“‘The manner in which the respondents Juatco intermingled and diverted funds of the Company was oppressive and prejudicial to the rights of Ms. Mananquil and … she is entitled to a remedy,’ wrote Justice Bryan Ralph in his decision, ordering the Juatcos to pay $15,000 to Mananquil.
“That $15,000 was never paid, Mananquil said when contacted by The Province this week. The year after that court decision, Mananquil filed further court documents applying to seize control of the Juatcos’ assets, namely, the newspaper.
“According to court records, the Juatcos owed more than $25,000 to Mananquil, but ‘The defendants decided to ignore it.’
“‘I would like to get paid, I have no other choice but to hire a bailiff to seize the assets of the defendants. The only assets the bailiff can seize is the shares of stock of the Philippine Chronicle Newspaper,’ Mananquil wrote in the court documents.


“Mananquil was awarded control of the The Philippine Chronicle by court order in 2002. In response, the Juatcos started another newspaper, with a slightly different name: The Philippine Asian Chronicle. This is the paper the Juatcos still run today.
“Erlinda Juatco said last week she thought the matter with Mananquil was settled.
“Mananquil said that while she is still owed money, she doesn’t expect to ever see it, and has accepted that.
“‘We had to cut our losses,’ Mananquil said. ‘If I chase them, the more I lose money.’
“Meanwhile, new stories come into Vandt’s blog as more people speak up, and the Juatcos maintain that they are the ones who are, in fact, the victims.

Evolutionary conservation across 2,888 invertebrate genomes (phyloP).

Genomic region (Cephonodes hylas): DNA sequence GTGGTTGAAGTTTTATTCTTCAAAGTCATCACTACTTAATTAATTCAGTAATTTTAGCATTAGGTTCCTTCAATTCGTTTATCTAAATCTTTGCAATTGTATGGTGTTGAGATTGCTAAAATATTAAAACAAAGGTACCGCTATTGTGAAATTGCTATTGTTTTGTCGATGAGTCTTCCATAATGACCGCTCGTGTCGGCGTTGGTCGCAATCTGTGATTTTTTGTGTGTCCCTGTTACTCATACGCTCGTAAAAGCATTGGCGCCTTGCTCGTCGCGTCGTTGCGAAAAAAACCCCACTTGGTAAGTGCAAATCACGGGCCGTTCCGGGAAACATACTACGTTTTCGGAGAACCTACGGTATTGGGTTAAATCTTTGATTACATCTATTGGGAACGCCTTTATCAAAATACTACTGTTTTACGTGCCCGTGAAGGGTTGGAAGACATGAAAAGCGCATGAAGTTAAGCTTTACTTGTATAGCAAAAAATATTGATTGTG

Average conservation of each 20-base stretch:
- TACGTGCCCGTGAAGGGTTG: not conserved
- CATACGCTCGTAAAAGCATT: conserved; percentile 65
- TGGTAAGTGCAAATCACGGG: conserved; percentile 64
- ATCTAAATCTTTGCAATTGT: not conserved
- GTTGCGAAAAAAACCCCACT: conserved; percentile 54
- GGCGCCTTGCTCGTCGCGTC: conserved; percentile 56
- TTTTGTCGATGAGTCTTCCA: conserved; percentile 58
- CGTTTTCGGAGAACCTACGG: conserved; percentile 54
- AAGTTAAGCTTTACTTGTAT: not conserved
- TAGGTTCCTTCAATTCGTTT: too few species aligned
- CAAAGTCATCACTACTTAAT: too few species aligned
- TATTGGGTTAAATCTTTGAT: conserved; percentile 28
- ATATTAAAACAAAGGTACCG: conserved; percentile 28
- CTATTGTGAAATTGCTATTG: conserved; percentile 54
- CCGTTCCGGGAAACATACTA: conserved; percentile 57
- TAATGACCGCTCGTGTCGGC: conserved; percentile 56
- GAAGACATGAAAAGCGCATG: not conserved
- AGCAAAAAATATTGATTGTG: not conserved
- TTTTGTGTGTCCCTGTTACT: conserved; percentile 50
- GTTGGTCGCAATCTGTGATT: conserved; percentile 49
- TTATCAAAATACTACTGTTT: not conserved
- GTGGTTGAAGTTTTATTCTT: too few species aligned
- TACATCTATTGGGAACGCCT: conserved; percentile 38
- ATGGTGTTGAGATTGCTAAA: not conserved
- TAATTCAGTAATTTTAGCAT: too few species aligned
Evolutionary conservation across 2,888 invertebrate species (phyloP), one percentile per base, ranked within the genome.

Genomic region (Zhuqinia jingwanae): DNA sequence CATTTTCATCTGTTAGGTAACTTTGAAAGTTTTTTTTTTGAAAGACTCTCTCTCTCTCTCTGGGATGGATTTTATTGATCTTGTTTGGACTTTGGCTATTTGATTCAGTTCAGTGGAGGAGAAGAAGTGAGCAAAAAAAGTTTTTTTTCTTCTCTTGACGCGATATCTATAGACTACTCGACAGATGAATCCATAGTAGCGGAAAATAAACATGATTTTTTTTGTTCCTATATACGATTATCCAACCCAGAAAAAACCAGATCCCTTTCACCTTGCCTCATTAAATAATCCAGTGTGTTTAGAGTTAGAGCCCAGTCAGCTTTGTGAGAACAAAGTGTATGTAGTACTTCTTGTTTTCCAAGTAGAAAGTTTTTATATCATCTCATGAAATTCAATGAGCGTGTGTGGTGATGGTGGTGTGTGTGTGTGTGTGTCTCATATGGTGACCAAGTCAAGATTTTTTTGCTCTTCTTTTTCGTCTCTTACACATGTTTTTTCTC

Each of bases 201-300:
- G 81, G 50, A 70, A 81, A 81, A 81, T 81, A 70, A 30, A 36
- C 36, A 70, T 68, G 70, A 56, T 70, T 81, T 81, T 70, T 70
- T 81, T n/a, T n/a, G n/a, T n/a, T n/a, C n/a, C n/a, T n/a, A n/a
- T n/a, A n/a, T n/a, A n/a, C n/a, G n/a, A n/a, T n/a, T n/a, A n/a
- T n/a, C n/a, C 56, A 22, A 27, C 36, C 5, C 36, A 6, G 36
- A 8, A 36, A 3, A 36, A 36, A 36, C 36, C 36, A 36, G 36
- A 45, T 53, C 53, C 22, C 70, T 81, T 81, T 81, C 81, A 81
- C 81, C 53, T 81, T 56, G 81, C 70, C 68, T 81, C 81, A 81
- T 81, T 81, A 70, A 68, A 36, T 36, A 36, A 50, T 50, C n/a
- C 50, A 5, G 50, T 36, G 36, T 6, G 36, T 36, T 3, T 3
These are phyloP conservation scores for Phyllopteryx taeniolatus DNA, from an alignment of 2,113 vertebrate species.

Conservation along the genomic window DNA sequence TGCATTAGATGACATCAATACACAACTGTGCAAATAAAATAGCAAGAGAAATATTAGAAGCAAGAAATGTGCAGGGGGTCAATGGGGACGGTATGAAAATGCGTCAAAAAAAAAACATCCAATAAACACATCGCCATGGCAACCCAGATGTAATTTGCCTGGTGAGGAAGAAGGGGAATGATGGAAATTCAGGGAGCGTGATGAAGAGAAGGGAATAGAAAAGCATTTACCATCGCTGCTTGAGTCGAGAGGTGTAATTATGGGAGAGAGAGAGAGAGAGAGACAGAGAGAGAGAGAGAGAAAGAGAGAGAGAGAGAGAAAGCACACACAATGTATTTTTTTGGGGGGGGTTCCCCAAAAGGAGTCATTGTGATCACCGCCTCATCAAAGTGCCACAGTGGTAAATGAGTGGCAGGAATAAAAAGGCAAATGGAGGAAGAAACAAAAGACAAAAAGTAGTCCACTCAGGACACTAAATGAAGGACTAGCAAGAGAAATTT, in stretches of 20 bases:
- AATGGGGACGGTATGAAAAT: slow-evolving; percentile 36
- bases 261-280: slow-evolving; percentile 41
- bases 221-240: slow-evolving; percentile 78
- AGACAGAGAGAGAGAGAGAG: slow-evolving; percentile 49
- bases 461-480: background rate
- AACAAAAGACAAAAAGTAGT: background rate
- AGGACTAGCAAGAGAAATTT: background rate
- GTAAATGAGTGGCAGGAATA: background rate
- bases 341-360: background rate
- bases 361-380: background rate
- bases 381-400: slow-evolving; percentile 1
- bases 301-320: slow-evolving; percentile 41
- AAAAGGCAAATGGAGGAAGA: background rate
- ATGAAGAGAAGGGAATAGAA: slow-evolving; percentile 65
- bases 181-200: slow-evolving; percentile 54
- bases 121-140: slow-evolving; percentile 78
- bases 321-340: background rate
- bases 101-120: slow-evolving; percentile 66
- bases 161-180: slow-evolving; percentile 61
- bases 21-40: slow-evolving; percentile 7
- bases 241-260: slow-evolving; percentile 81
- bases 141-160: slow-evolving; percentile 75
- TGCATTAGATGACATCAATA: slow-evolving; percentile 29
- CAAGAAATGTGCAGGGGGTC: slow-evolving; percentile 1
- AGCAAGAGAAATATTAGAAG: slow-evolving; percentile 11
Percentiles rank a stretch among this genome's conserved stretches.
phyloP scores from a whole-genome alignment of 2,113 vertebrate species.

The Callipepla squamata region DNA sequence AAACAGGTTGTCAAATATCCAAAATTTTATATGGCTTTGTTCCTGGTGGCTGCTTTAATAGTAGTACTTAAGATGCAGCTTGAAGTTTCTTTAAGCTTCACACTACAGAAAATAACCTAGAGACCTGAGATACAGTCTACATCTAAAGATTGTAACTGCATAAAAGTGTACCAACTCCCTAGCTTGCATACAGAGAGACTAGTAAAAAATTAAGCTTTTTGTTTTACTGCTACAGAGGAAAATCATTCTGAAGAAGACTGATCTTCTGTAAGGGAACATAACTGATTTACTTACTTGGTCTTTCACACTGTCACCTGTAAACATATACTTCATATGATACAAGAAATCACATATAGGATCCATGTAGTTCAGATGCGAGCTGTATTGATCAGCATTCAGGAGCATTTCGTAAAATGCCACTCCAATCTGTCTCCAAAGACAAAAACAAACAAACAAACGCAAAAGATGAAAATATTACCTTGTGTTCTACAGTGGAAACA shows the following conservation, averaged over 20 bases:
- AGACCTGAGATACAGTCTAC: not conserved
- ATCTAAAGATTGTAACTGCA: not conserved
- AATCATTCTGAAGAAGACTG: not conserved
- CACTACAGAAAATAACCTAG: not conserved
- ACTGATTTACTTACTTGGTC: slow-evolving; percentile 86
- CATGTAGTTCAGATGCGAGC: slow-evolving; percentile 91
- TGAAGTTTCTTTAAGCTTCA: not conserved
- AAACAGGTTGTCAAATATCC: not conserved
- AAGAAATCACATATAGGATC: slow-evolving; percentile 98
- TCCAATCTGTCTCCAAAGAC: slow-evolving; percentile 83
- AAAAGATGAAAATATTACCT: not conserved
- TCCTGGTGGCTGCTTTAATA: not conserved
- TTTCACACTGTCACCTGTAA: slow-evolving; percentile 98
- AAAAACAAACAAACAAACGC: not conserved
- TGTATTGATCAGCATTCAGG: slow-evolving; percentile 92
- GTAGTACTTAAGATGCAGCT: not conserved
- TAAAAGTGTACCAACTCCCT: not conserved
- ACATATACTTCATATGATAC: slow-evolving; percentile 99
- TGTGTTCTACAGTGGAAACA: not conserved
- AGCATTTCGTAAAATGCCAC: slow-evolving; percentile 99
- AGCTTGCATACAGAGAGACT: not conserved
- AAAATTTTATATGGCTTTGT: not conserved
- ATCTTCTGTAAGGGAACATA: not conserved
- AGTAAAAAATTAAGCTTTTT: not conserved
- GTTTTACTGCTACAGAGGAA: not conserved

“Ellen Sarmiento said she lost more than $10,000 in her dealings with the Juatcos. Sarmiento showed The Province a copy of a bounced cheque from the Juatcos’ family business dated 2010.
“The Juatcos dispute Sarmiento’s version of events, and said that Sarmiento in fact owes them money.
“‘I don’t really care what they say. My money is not coming back to me,’ said Sarmiento. ‘It’s about time this comes out to the community.’

1 Comment

Posted by on November 3, 2013 in Uncategorized


Donaire learning from Pacquiao: talk less; let fists do the noise

“Talent is God given. Be humble. Fame is man-given. Be grateful. Conceit is self-given. Be careful.” JOHN WOODEN


By Alex P. Vidal

The reason why Manny Pacquiao is so popular and adored even by fans of his opponents until today is because he talks less and allows his fists do the noise in the ring; or when Pacquiao opens his mouth, he makes sure he doesn’t sound like a moron.
We have personally interviewed almost all of Pacquiao’s foes in the United States and none of them has issued slanderous remarks against his person (except Floyd Mayweather Jr. who accused him of steroids abuse).
In fact, most of them have nothing but respect and adulation for the 34-year-old congressman-cum-boxer even after they have been vanquished. Pacquiao ended up as hero for them (for allowing them to earn much and breach the $1 million purse bracket), not as conqueror.